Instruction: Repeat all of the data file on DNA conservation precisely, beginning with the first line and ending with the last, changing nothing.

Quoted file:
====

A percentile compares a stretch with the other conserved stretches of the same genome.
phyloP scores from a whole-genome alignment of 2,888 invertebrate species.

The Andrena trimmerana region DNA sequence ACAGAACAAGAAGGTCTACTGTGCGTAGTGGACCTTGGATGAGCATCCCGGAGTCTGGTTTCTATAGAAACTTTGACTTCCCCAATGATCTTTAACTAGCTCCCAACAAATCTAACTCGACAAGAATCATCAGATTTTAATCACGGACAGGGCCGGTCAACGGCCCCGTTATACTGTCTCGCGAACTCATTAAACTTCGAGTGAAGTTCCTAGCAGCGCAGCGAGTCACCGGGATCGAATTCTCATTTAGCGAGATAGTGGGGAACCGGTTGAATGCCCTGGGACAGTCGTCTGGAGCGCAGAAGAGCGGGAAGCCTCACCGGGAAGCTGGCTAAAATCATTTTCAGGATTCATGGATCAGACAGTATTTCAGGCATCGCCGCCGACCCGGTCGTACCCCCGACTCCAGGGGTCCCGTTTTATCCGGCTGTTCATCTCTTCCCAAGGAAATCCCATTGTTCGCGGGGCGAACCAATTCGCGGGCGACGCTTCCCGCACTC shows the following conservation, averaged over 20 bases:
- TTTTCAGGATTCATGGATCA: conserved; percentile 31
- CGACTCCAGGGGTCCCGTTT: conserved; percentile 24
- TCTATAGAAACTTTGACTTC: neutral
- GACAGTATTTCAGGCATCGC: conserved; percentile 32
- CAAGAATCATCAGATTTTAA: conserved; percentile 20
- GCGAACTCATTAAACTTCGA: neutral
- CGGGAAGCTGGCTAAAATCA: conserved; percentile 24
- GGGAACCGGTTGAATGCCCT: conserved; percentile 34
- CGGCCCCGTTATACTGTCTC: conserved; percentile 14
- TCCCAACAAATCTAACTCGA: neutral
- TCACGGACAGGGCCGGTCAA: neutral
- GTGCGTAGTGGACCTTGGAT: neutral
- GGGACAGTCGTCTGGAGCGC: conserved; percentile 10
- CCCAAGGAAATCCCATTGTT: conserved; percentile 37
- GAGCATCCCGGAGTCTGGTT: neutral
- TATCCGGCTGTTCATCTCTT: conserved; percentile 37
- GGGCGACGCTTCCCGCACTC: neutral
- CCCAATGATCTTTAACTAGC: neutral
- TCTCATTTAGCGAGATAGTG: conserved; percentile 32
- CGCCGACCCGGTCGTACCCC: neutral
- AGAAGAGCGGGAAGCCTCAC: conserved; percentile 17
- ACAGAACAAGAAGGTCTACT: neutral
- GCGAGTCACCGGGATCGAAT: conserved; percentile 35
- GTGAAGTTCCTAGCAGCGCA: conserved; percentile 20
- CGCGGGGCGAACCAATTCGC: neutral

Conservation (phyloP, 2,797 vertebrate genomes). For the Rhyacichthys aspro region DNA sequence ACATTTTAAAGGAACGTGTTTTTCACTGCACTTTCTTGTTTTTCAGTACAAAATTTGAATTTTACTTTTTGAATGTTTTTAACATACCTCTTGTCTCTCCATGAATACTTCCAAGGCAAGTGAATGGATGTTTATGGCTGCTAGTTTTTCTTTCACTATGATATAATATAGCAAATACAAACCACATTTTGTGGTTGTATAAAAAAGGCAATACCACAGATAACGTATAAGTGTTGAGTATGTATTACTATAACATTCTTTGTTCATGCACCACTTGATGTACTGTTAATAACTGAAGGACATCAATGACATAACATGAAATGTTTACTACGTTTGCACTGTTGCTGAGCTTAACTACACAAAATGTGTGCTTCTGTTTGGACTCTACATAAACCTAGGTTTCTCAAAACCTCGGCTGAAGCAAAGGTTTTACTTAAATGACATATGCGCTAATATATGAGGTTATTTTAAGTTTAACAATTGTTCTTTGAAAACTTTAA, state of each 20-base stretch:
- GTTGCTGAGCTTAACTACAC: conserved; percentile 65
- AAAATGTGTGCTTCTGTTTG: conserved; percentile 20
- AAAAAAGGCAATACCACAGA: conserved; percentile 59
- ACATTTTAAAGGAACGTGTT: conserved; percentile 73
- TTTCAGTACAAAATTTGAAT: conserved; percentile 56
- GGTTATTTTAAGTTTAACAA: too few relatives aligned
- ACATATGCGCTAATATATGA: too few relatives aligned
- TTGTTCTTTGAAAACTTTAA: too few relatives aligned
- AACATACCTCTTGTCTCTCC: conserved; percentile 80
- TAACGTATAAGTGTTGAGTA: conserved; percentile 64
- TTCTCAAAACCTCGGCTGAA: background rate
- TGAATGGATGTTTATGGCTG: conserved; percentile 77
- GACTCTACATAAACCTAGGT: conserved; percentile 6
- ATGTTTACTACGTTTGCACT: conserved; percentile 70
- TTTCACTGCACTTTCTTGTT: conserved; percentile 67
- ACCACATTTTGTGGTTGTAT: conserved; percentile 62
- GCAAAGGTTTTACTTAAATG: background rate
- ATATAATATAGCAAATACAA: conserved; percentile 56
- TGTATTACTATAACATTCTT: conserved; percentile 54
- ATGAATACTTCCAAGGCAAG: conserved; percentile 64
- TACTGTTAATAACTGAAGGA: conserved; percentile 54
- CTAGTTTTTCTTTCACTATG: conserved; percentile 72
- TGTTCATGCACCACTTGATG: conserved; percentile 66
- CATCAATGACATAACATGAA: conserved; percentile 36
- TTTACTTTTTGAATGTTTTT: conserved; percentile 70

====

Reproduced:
A percentile compares a stretch with the other conserved stretches of the same genome.
phyloP scores from a whole-genome alignment of 2,888 invertebrate species.

The Andrena trimmerana region DNA sequence ACAGAACAAGAAGGTCTACTGTGCGTAGTGGACCTTGGATGAGCATCCCGGAGTCTGGTTTCTATAGAAACTTTGACTTCCCCAATGATCTTTAACTAGCTCCCAACAAATCTAACTCGACAAGAATCATCAGATTTTAATCACGGACAGGGCCGGTCAACGGCCCCGTTATACTGTCTCGCGAACTCATTAAACTTCGAGTGAAGTTCCTAGCAGCGCAGCGAGTCACCGGGATCGAATTCTCATTTAGCGAGATAGTGGGGAACCGGTTGAATGCCCTGGGACAGTCGTCTGGAGCGCAGAAGAGCGGGAAGCCTCACCGGGAAGCTGGCTAAAATCATTTTCAGGATTCATGGATCAGACAGTATTTCAGGCATCGCCGCCGACCCGGTCGTACCCCCGACTCCAGGGGTCCCGTTTTATCCGGCTGTTCATCTCTTCCCAAGGAAATCCCATTGTTCGCGGGGCGAACCAATTCGCGGGCGACGCTTCCCGCACTC shows the following conservation, averaged over 20 bases:
- TTTTCAGGATTCATGGATCA: conserved; percentile 31
- CGACTCCAGGGGTCCCGTTT: conserved; percentile 24
- TCTATAGAAACTTTGACTTC: neutral
- GACAGTATTTCAGGCATCGC: conserved; percentile 32
- CAAGAATCATCAGATTTTAA: conserved; percentile 20
- GCGAACTCATTAAACTTCGA: neutral
- CGGGAAGCTGGCTAAAATCA: conserved; percentile 24
- GGGAACCGGTTGAATGCCCT: conserved; percentile 34
- CGGCCCCGTTATACTGTCTC: conserved; percentile 14
- TCCCAACAAATCTAACTCGA: neutral
- TCACGGACAGGGCCGGTCAA: neutral
- GTGCGTAGTGGACCTTGGAT: neutral
- GGGACAGTCGTCTGGAGCGC: conserved; percentile 10
- CCCAAGGAAATCCCATTGTT: conserved; percentile 37
- GAGCATCCCGGAGTCTGGTT: neutral
- TATCCGGCTGTTCATCTCTT: conserved; percentile 37
- GGGCGACGCTTCCCGCACTC: neutral
- CCCAATGATCTTTAACTAGC: neutral
- TCTCATTTAGCGAGATAGTG: conserved; percentile 32
- CGCCGACCCGGTCGTACCCC: neutral
- AGAAGAGCGGGAAGCCTCAC: conserved; percentile 17
- ACAGAACAAGAAGGTCTACT: neutral
- GCGAGTCACCGGGATCGAAT: conserved; percentile 35
- GTGAAGTTCCTAGCAGCGCA: conserved; percentile 20
- CGCGGGGCGAACCAATTCGC: neutral

Conservation (phyloP, 2,797 vertebrate genomes). For the Rhyacichthys aspro region DNA sequence ACATTTTAAAGGAACGTGTTTTTCACTGCACTTTCTTGTTTTTCAGTACAAAATTTGAATTTTACTTTTTGAATGTTTTTAACATACCTCTTGTCTCTCCATGAATACTTCCAAGGCAAGTGAATGGATGTTTATGGCTGCTAGTTTTTCTTTCACTATGATATAATATAGCAAATACAAACCACATTTTGTGGTTGTATAAAAAAGGCAATACCACAGATAACGTATAAGTGTTGAGTATGTATTACTATAACATTCTTTGTTCATGCACCACTTGATGTACTGTTAATAACTGAAGGACATCAATGACATAACATGAAATGTTTACTACGTTTGCACTGTTGCTGAGCTTAACTACACAAAATGTGTGCTTCTGTTTGGACTCTACATAAACCTAGGTTTCTCAAAACCTCGGCTGAAGCAAAGGTTTTACTTAAATGACATATGCGCTAATATATGAGGTTATTTTAAGTTTAACAATTGTTCTTTGAAAACTTTAA, state of each 20-base stretch:
- GTTGCTGAGCTTAACTACAC: conserved; percentile 65
- AAAATGTGTGCTTCTGTTTG: conserved; percentile 20
- AAAAAAGGCAATACCACAGA: conserved; percentile 59
- ACATTTTAAAGGAACGTGTT: conserved; percentile 73
- TTTCAGTACAAAATTTGAAT: conserved; percentile 56
- GGTTATTTTAAGTTTAACAA: too few relatives aligned
- ACATATGCGCTAATATATGA: too few relatives aligned
- TTGTTCTTTGAAAACTTTAA: too few relatives aligned
- AACATACCTCTTGTCTCTCC: conserved; percentile 80
- TAACGTATAAGTGTTGAGTA: conserved; percentile 64
- TTCTCAAAACCTCGGCTGAA: background rate
- TGAATGGATGTTTATGGCTG: conserved; percentile 77
- GACTCTACATAAACCTAGGT: conserved; percentile 6
- ATGTTTACTACGTTTGCACT: conserved; percentile 70
- TTTCACTGCACTTTCTTGTT: conserved; percentile 67
- ACCACATTTTGTGGTTGTAT: conserved; percentile 62
- GCAAAGGTTTTACTTAAATG: background rate
- ATATAATATAGCAAATACAA: conserved; percentile 56
- TGTATTACTATAACATTCTT: conserved; percentile 54
- ATGAATACTTCCAAGGCAAG: conserved; percentile 64
- TACTGTTAATAACTGAAGGA: conserved; percentile 54
- CTAGTTTTTCTTTCACTATG: conserved; percentile 72
- TGTTCATGCACCACTTGATG: conserved; percentile 66
- CATCAATGACATAACATGAA: conserved; percentile 36
- TTTACTTTTTGAATGTTTTT: conserved; percentile 70